Tuesday, March 7, 2017
4:00 pm
Spalding Laboratory 106 (Hartley Memorial Seminar Room)

Chemical Engineering Seminar

Developing Enhanced Catalysts for Electrocatalytic Water Oxidation Using Spectroscopic Insights
Linsey Seitz, Postdoctoral Researcher, Institute for Photon Science and Synchrotron Radiation, Karlsruhe Institute of Technology

Renewable sources, such as wind and sun, supply more than enough energy to meet the increasing global demand and are promising solutions to shift our dependence away from fossil fuels as long as challenges with intermittency, scale, and cost effectiveness can be overcome. While recent developments have improved capture efficiencies for these sources, effective processes to convert and store this energy are needed. Chemical storage of energy using optimized catalytic reactions can produce high energy density fuels and commodity chemicals while allowing for spatiotemporal decoupling of the energy production and consumption processes. This talk will cover my recent work pursuing fundamental understanding of such catalytic reactions towards production of renewable fuels and chemicals. In addition, I will present a model for assessing practical efficiency limits for solar hydrogen production devices, as well as a water splitting device that achieves a record 30% solar-to- hydrogen  efficiency.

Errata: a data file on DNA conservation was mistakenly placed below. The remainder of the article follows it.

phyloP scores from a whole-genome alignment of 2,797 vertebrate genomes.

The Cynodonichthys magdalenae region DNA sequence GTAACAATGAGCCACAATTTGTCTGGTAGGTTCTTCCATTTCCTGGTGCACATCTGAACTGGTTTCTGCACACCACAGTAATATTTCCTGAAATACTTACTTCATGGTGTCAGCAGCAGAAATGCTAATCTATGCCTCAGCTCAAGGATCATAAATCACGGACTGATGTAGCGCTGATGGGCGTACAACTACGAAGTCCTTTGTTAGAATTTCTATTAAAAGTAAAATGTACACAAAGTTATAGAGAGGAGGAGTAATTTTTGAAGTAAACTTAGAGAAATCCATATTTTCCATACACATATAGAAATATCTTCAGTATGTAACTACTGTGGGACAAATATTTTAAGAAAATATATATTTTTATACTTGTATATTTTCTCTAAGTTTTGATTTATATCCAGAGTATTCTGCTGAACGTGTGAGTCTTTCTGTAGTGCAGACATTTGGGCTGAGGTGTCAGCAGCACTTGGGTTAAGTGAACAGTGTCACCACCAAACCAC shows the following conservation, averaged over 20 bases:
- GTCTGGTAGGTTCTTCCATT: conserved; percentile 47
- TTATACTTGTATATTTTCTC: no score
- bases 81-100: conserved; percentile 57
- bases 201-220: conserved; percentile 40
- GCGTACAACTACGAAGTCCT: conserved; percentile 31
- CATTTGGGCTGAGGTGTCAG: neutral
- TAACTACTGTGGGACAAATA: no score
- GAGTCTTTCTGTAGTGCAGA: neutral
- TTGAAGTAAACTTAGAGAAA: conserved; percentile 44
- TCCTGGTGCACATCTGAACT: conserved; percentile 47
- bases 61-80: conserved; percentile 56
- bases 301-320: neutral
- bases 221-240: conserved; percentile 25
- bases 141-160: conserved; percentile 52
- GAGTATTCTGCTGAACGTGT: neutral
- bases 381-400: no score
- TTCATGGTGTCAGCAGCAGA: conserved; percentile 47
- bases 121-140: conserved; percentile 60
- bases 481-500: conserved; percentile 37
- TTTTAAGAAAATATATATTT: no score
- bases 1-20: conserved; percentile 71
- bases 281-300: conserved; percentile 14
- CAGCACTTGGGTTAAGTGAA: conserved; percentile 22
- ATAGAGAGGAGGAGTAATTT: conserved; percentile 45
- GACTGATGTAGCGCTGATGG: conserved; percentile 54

Water oxidation, also known as the oxygen evolution reaction (OER), plays a key role in electrochemical processes such as water splitting and carbon dioxide reduction by providing the necessary protons and electrons to drive these reactions. Improving the efficiency and stability of OER catalysts can have a  direct impact on device efficiency and cost effectiveness of renewable energy technologies. In this talk, I will discuss studies of controlled catalyst surfaces with an emphasis on determining intrinsic catalyst activity coupled with insights from advanced characterization techniques, such as x-ray absorption and x-ray emission spectroscopy, which are invaluable for investigating electronic, chemical, and geometric structure of materials. For example, using in situ x-ray absorption spectroscopy, changes in electronic structure for both manganese oxide and gold were investigated to understand why the combined  catalyst material has an order of magnitude better activity than either catalyst alone. Furthermore, in collaboration with theory and by taking advantage of high-quality material growth techniques, a novel catalyst was developed that is stable in acid and outperforms known iridium oxide and ruthenium oxide systems, the only other OER catalysts that have reasonable activity in acidic electrolyte. Research at the interface of catalysis and spectroscopy towards developing a deeper understanding of these catalytic systems provides direction for further tuning of catalysts to develop the next generation of materials for renewable energy technologies.

Contact Allison Ouellette allison@cheme.caltech.edu at (626) 395-4115
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